In a Word Series baseball game, every pitch and swing matters. Teaching is like a World Series game for me: every sentence from me and my students does matter. At the end of lecture, or at the bottom of the ninth inning with two outs and down one run; I am finally able to bring the political science topic around the bases with a home run—it matters. When students smile with sincere understanding of my lecture’s thesis, it makes a difference. I had this experience while teaching Intro. to Social Science, American Government, Intro. to Political Science, Intro. to Public Policy, Sociology, Social Problems, History of the United States to 1865, Computer Literacy, and Introduction to Computers at the college level (I have about 100 credit hours experience).
I would like to teach, and I am qualified to teach: American Government, American Political Development / Thought / Theory / Culture, Congress, Presidency, Institutions, Courts, Media and Politics, Campaigns in the U.S., Introduction to Philosophy / Social Sciences / Political Science / Public Policy / Comparative Politics, and Statistics for Political Science Majors.
Even though I received my Master of Arts in Teaching in 2005, I am still working towards becoming a master teacher. At a rural community college (2006-2009), I quickly learned that elderly displaced workers with an 8th grade education didn’t know how to open a Word document, let alone research for a five page essay. At an urban university with no admission standards, I quickly learned that some young students had less than an 8th grade level of training. I believe that the teacher must attempt to reach the least educated students in the classroom, while simultaneously holding a high threshold for academic success and learning. I have spent many years finding ways to accomplish this challenge.
At Wayne State, how could I raise the reading level of 30 students while encouraging advanced and life-long learning for the other 40 students? In short, I often create reading exercises for the students that reinforce reading and critical thinking skills, which is integral to my lecture. For the second and third class sessions of my American government class (Fall 2012), for instance, I downloaded the DNC and RNC 2012 party platforms and divided each platform into 35 sections—I created 35 excerpts as 35 handout pages. Students had a few minutes to read the half page excerpt and answer: What is the main point of the excerpt? Whose political attitude or social demographic should this content appeal to? Why? How do you think the other party would try to sway this person’s opinion? I believe that a master teacher engages students in critical thinking.
Professors should utilize activities which create collaboration between students in the classroom. Considering the RNC /DNC handout, I had students collaborate with the other person in class who read and wrote on the same excerpt. Together, they formed a group answer. In order to address diversity, professors should breakdown classroom barriers with cooperative learning.
My lecture is always themed. For example, considering the RNC / DNC handout, I orchestrated particular groups to read his or her answer from a unique part of the party platform—like the DNC being for Gay Rights in 2012 or the RNC being against abortion. The students were part of the discussion and attentive to other students, since their answers were salient to my lecture and to their political lives. My theme was: Are there any differences between the political parties, and why should that matter to you?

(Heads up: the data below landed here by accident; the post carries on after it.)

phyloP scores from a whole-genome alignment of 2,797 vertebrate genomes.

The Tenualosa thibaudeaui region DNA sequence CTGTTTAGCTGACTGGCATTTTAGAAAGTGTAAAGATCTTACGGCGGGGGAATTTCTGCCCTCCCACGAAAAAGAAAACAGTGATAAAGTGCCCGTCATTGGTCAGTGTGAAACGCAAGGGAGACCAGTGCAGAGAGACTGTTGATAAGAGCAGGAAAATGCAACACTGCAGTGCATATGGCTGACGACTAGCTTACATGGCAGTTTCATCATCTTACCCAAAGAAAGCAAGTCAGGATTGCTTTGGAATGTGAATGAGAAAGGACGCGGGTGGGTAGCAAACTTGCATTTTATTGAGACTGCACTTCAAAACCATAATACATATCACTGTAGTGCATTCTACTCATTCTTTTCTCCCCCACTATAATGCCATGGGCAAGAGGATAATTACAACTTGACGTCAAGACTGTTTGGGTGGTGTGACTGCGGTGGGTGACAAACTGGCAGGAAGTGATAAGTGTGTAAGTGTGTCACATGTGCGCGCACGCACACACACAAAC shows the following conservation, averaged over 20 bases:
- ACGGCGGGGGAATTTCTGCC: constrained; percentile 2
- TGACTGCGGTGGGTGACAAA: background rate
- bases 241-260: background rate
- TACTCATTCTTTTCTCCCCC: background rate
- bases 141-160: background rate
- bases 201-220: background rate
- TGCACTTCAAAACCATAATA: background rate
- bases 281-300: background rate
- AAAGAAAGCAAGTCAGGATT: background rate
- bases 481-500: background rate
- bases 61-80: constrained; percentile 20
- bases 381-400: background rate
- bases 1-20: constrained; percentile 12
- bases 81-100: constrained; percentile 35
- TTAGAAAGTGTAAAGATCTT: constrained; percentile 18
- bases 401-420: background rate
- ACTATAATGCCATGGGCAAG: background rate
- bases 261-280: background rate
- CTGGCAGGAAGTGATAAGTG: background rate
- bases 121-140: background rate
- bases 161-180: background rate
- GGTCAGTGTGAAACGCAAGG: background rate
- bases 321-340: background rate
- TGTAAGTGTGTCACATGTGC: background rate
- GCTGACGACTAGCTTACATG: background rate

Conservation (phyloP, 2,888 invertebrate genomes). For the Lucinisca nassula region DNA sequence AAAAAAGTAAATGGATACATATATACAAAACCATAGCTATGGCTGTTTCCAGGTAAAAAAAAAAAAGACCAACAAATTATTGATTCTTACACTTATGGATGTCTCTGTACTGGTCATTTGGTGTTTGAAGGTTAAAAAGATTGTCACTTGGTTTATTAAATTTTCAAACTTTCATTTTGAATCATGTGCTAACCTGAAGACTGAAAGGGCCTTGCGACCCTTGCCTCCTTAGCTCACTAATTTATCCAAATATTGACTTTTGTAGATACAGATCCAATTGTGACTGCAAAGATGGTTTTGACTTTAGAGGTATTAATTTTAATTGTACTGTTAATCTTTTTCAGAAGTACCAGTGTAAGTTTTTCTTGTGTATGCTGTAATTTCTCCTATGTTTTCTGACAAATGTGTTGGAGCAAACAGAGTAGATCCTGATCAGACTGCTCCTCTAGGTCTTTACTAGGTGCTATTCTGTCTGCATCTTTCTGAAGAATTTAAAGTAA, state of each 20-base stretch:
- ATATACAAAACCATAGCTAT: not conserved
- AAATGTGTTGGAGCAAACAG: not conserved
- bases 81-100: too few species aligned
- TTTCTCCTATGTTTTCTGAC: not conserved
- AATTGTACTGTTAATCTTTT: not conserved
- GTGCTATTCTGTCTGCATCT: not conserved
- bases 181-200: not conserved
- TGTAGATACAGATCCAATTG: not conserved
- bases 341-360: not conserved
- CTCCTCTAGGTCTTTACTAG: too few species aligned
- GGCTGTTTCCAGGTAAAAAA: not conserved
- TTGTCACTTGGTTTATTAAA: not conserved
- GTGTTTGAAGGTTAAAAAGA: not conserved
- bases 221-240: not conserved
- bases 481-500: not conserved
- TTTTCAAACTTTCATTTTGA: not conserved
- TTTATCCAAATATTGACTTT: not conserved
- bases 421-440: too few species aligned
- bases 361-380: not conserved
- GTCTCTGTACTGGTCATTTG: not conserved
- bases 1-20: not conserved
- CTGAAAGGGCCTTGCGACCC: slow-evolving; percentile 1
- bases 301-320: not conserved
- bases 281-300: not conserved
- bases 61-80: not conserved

I believe that I must provide an equitable opportunity for all students to succeed. Education research suggests that some people learn better with visuals, others by listening, and yet others learn best via hands-on experience. With my classroom exercises (hands-on) and PowerPoints (visual) and lecture (audio), I engage “differentiated instruction,” which means that I have given all types of learners the chance to actually learn. A master teacher must address learning diversity in the classroom.
For a class of 70 students, I test student learning in two basic forms. First, I give weekly online quizzes about the material and class lecture. Second, I require 5 page essays based on field application or research. For example, in my Intro. to Public Policy course (Summer 2013), students were required to complete a “policy analysis” paper and a research paper. I often began lecture with a 5-10 minute discussion on how to succeed, given my unambiguous grading rubric. The policy analysis was a hands-on analysis of a topic chosen by the student (e.g., Asian Carp in the Great Lakes, Higher Education Tuition) which defined the problem, solution, and determined how interest groups were engaged in agenda setting and policy formation. As a teacher, I believe that it is vitally important that students know how they will be evaluated. My rubrics are a guide to success (i.e. authentic assessment). Teachers should teach in order to develop student success.
In brief, I believe that a student-centered teacher will initiate differentiated instruction, cooperative learning, and authentic assessment. I assert that lectures can be interactive (using primary resources), so that undergraduates become more involved—in class—with primary source material. Indeed, graduate students also benefit from differentiated instruction, cooperative learning, and authentic assessment.
In my classroom, ideas move around like a baseball in a world-series game. And many of times, it’s a student who hit the game winning home run.
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